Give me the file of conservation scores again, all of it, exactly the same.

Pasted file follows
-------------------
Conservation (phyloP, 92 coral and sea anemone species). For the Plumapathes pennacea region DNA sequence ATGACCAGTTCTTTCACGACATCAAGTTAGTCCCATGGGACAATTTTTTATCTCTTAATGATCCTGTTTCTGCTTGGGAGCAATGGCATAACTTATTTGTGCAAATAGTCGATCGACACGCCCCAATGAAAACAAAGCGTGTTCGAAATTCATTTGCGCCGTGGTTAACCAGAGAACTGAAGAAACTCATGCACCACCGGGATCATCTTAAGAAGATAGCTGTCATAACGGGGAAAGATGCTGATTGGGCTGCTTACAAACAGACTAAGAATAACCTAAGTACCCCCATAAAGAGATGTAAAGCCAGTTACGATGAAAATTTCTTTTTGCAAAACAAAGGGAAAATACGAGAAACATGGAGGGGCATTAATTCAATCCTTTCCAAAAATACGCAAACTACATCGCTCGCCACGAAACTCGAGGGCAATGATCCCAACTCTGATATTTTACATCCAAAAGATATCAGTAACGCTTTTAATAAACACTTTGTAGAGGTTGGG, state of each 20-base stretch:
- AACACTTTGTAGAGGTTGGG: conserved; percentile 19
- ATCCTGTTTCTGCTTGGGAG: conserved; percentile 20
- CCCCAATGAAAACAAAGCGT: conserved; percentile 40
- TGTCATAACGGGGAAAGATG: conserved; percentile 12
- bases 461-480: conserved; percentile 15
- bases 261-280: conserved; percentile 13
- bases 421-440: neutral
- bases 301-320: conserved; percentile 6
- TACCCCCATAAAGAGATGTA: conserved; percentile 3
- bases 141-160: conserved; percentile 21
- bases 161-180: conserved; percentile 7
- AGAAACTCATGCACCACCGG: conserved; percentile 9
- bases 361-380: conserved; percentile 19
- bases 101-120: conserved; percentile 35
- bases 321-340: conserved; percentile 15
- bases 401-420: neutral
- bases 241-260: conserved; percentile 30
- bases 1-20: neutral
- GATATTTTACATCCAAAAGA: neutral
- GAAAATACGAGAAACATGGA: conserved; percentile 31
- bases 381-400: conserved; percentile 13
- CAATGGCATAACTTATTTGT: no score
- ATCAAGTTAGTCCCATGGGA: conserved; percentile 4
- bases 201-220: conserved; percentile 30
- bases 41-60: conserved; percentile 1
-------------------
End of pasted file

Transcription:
Conservation (phyloP, 92 coral and sea anemone species). For the Plumapathes pennacea region DNA sequence ATGACCAGTTCTTTCACGACATCAAGTTAGTCCCATGGGACAATTTTTTATCTCTTAATGATCCTGTTTCTGCTTGGGAGCAATGGCATAACTTATTTGTGCAAATAGTCGATCGACACGCCCCAATGAAAACAAAGCGTGTTCGAAATTCATTTGCGCCGTGGTTAACCAGAGAACTGAAGAAACTCATGCACCACCGGGATCATCTTAAGAAGATAGCTGTCATAACGGGGAAAGATGCTGATTGGGCTGCTTACAAACAGACTAAGAATAACCTAAGTACCCCCATAAAGAGATGTAAAGCCAGTTACGATGAAAATTTCTTTTTGCAAAACAAAGGGAAAATACGAGAAACATGGAGGGGCATTAATTCAATCCTTTCCAAAAATACGCAAACTACATCGCTCGCCACGAAACTCGAGGGCAATGATCCCAACTCTGATATTTTACATCCAAAAGATATCAGTAACGCTTTTAATAAACACTTTGTAGAGGTTGGG, state of each 20-base stretch:
- AACACTTTGTAGAGGTTGGG: conserved; percentile 19
- ATCCTGTTTCTGCTTGGGAG: conserved; percentile 20
- CCCCAATGAAAACAAAGCGT: conserved; percentile 40
- TGTCATAACGGGGAAAGATG: conserved; percentile 12
- bases 461-480: conserved; percentile 15
- bases 261-280: conserved; percentile 13
- bases 421-440: neutral
- bases 301-320: conserved; percentile 6
- TACCCCCATAAAGAGATGTA: conserved; percentile 3
- bases 141-160: conserved; percentile 21
- bases 161-180: conserved; percentile 7
- AGAAACTCATGCACCACCGG: conserved; percentile 9
- bases 361-380: conserved; percentile 19
- bases 101-120: conserved; percentile 35
- bases 321-340: conserved; percentile 15
- bases 401-420: neutral
- bases 241-260: conserved; percentile 30
- bases 1-20: neutral
- GATATTTTACATCCAAAAGA: neutral
- GAAAATACGAGAAACATGGA: conserved; percentile 31
- bases 381-400: conserved; percentile 13
- CAATGGCATAACTTATTTGT: no score
- ATCAAGTTAGTCCCATGGGA: conserved; percentile 4
- bases 201-220: conserved; percentile 30
- bases 41-60: conserved; percentile 1